China could overtake the US to become biggest ecommerce market in the world in the next four years, a new study suggests.
Already the country has 145m online shoppers, making it an ecommerce market second only to the US, with its 170m shoppers, says the study, The World’s Next E-Commerce Superpower: Navigating China’s Unique Online-Shopping Ecosystem, from Boston Consulting Group. But expected exponential growth could see the Chinese market more than double to 329m by 2015.
“Consumerism is already big in China – people simply love to shop,” said the report’s Hong Kong-based co-author Waldemar Jap, a partner at BCG. “But China is unusual in that Internet access has far outpaced the reach of the top physical retailers, which means that e-commerce development probably will not mirror the pattern in other countries.”
That makes it a very distinct market that retailers who want to sell in must work to understand, said Jap. The report, which included a survey of 4,000 Chinese consumers, says that while less than 10% of China’s urban population shopped online in 2005, that figure had risen to 23% in 2010. It predicts 44% will be buying over the internet by 2015, with 30m extra Chinese consumers joining them every year until then.
Today ecommerce accounts for 3.3% of the country’s total retail sales but that, says the BCG report, will grow to 7.4% by 2015. By then, it predicts, those shoppers already buying online will be spending around $980 (£634) a year, twice what they spend now and rivaling the US average spend of $1,000 (£647) a year. Chinese delivery costs are also cheaper, at $1 to send a parcel weighing 1kg, compared to $6 in the US.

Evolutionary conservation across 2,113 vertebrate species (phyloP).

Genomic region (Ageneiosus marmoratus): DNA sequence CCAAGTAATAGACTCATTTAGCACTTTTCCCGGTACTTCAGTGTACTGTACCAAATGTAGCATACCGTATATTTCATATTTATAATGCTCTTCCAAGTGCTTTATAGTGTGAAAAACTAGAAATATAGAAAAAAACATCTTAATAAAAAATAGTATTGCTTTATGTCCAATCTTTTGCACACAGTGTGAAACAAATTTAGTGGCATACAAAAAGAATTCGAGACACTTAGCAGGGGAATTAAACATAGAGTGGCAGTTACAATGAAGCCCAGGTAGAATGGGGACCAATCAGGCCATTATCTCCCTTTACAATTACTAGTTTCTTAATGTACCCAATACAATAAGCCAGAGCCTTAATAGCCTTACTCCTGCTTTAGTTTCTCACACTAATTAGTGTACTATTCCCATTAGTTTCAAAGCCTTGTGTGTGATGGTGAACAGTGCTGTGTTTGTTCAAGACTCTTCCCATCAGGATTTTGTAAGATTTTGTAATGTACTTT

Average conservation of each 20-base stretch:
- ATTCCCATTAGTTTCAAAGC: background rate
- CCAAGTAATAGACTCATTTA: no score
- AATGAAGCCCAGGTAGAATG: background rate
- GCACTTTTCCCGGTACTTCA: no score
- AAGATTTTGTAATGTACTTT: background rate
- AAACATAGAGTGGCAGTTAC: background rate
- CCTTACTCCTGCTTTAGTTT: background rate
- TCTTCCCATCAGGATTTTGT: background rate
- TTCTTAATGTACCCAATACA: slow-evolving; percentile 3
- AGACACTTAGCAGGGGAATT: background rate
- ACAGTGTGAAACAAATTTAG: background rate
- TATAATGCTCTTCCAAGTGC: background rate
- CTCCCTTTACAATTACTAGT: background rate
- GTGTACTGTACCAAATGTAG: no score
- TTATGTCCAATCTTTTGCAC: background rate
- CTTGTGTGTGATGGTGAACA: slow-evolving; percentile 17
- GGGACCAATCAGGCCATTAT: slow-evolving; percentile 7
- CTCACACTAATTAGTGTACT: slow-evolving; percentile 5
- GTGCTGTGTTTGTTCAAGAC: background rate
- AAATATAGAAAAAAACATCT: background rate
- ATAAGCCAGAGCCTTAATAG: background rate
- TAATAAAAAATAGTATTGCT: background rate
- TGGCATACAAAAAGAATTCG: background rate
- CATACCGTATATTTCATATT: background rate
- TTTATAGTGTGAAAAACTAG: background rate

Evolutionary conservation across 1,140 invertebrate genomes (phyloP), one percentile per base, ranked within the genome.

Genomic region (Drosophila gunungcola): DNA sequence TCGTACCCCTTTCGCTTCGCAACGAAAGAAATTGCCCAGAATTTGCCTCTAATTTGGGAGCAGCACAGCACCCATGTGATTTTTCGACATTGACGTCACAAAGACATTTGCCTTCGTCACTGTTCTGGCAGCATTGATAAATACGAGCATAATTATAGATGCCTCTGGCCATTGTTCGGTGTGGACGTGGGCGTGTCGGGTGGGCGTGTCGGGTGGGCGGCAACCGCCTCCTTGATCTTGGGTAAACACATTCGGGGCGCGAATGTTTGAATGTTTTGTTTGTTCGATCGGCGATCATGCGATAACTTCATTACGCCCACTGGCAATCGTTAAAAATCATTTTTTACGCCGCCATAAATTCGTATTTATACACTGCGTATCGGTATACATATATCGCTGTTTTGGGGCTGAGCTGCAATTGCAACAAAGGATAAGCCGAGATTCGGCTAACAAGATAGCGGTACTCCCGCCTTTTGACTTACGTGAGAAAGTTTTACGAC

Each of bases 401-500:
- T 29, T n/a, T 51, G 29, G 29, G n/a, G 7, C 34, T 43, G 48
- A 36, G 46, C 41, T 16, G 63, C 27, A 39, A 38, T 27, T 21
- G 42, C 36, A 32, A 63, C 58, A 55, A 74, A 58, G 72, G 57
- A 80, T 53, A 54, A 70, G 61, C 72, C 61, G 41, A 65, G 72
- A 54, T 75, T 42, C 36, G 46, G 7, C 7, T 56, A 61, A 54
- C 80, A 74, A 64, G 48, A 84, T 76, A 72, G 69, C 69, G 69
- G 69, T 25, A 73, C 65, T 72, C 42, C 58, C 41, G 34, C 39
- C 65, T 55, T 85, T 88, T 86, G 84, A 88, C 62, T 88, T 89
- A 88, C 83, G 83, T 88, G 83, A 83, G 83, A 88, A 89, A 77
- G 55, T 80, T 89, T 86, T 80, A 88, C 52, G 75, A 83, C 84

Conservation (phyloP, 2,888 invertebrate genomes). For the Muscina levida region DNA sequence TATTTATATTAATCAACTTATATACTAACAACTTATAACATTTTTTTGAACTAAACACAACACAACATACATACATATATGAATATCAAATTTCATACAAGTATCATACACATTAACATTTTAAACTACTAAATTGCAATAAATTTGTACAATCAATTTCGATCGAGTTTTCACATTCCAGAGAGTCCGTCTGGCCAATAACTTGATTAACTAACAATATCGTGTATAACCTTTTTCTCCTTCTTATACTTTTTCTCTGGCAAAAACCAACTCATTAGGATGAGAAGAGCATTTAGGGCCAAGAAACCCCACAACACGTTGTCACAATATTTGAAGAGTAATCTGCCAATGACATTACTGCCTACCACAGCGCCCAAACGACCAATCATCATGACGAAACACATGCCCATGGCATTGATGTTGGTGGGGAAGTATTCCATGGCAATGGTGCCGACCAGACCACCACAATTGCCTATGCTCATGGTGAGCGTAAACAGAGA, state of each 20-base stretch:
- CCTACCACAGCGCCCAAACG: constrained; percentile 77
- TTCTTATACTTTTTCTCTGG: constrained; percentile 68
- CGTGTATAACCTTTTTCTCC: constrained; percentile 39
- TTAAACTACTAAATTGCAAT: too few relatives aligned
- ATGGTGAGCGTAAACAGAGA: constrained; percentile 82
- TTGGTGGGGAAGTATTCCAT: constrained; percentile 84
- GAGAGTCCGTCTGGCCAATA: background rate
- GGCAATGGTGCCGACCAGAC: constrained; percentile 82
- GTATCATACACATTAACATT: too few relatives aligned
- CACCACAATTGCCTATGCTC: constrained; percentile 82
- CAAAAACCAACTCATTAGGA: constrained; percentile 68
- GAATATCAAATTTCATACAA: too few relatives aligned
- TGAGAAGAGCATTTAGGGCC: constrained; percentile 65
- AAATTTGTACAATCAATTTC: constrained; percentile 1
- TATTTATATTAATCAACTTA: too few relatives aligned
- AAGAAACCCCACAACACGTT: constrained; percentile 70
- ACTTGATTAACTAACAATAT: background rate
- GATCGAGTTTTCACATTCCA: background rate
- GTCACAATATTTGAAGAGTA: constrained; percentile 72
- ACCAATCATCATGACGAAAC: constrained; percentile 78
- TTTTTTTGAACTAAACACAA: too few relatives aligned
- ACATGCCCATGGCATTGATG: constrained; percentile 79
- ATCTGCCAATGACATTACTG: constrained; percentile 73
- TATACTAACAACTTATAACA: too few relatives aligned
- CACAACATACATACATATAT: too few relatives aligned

Online shopping is also different in China, says the BCG report, because the internet gives up to a quarter of consumers access to products they simply cannot find in the shops. For many, especially younger buyers, the internet is where they make their first contact with a brand or type of product.
In 2010, says the report, some 80% of Chinese online sales took place on Taobao.com, which sells 48,000 products a minute of the 800m products it has for sale. Because it is not open to searches on China’s leading search engine, Baidu.com, says the report, most people start searching within Taobao rather than through a search engine.
Payments and delivery are also approached very differently. Since credit card use is not widespread, many payments are put into escrow with Taobao’s subsidiary Alipay until the item is received. And it seems logistics is a major issue for buyers, with 45% concerned their items will be swapped for fakes during the delivery process.
Chinese shoppers have a strong emotional attachment to shopping and to buying online, says report co-author Hubert Hsu. While they look for discounts they also look for quality, unique products they can only find online, and strong customer service. So-called ‘superheavy’ shoppers have been spending online for more than four years and are 70% from the middle and affluent classes.
Hsu, senior partner at BCG in Hong Kong and co-author of the report, said: “Fulfilling the emotional needs of China’s super-heavy spenders will be key to future success in China’s e-commerce landscape.
“Given the strong emotional ties consumers in China have with shopping, it will be critical to engage them with value propositions beyond mere price savings—for example, by creating a fun shopping experience or by appealing to trend-conscious consumers’ sense of discovery by making them feel they are learning something new in the shopping process.”
A copy of the report can be downloaded at www.bcgperspectives.com.